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The Achilles paradox in modern discussion. (Die Achilles-Paradoxie in der modernen Diskussion.) (German) Zbl 0838.03005

Czermak, Johannes (ed.), Philosophy of mathematics. Proceedings of the 15th international Wittgenstein-Symposium, 16-23 August 1992, Kirchberg am Wechsel, Austria. Part I. Wien: Hölder-Pichler-Tempsky. Schriftenreihe der Wittgenstein-Gesellschaft. 20/I, 383-392 (1993).
The author analyzes the modern discussion on Zeno’s paradox and its modern variants: the paradox of dichotomy, Thompson’s lamp, the \(\pi\)-machine, Achilles’s legato run, and his staccato run. She focuses on the question whether it is possible to master a “super-task”, i.e. doing something which consists of an actual infinite number of parts. She especially analyzes Achilles’s staccato run, i.e. Achilles running a minute, then resting half a minute, then running again a quarter of a minute, ad infinitum. After two minutes he has completed an infinite number of partial runs with an actual infinite number of moves. Such run is logically possible and, according to Adolf Grünbaum [“Modern science and Zeno’s paradoxes of motion”, in: W. C. Salmon (ed.), Zeno’s paradoxes (Bobbs-Merrill, Indianapolis/Boston), 200-250 (1984)], a special version of it with decreasing speed in physically possible as well. The author criticizes Grünbaum’s result that it is physically possible to do an actual infinite number of things in a finite period of time by arguing that this result does not fit with a reasonable notion of doing as action.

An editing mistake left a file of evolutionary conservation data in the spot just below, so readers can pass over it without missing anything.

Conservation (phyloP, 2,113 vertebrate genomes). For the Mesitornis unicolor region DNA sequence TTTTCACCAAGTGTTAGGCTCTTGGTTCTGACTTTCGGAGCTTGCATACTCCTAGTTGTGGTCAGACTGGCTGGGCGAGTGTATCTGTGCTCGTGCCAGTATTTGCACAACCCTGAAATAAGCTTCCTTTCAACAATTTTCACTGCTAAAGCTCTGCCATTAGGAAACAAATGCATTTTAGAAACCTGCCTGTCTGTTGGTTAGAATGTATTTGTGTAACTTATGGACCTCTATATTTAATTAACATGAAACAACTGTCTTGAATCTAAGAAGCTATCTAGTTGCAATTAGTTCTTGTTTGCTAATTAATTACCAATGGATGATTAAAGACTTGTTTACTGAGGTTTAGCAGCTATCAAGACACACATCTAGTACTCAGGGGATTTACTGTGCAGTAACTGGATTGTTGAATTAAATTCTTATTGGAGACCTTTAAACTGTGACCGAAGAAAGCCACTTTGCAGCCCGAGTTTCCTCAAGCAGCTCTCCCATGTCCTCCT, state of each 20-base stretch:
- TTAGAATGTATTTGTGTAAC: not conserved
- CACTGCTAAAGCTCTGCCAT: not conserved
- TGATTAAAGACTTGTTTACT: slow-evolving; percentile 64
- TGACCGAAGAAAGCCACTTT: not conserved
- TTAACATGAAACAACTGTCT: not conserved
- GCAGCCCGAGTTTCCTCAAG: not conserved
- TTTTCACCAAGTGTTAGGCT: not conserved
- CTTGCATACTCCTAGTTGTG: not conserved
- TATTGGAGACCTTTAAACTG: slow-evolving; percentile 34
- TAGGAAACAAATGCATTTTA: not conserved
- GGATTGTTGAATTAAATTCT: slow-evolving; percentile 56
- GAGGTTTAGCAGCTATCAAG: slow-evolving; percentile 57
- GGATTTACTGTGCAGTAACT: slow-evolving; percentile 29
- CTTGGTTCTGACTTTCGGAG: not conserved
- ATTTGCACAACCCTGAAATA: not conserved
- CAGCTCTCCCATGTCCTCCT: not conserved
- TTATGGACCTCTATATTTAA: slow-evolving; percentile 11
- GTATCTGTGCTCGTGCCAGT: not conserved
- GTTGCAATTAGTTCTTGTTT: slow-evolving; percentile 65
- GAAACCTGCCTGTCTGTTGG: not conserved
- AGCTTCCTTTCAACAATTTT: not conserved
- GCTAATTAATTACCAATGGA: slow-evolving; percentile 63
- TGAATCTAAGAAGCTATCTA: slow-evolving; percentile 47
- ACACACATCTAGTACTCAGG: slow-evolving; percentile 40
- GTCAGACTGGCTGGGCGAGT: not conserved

For the entire collection see [Zbl 0836.00022].

MSC:

03A05 Philosophical and critical aspects of logic and foundations
00A30 Philosophy of mathematics

Citations:

Zbl 0264.02004
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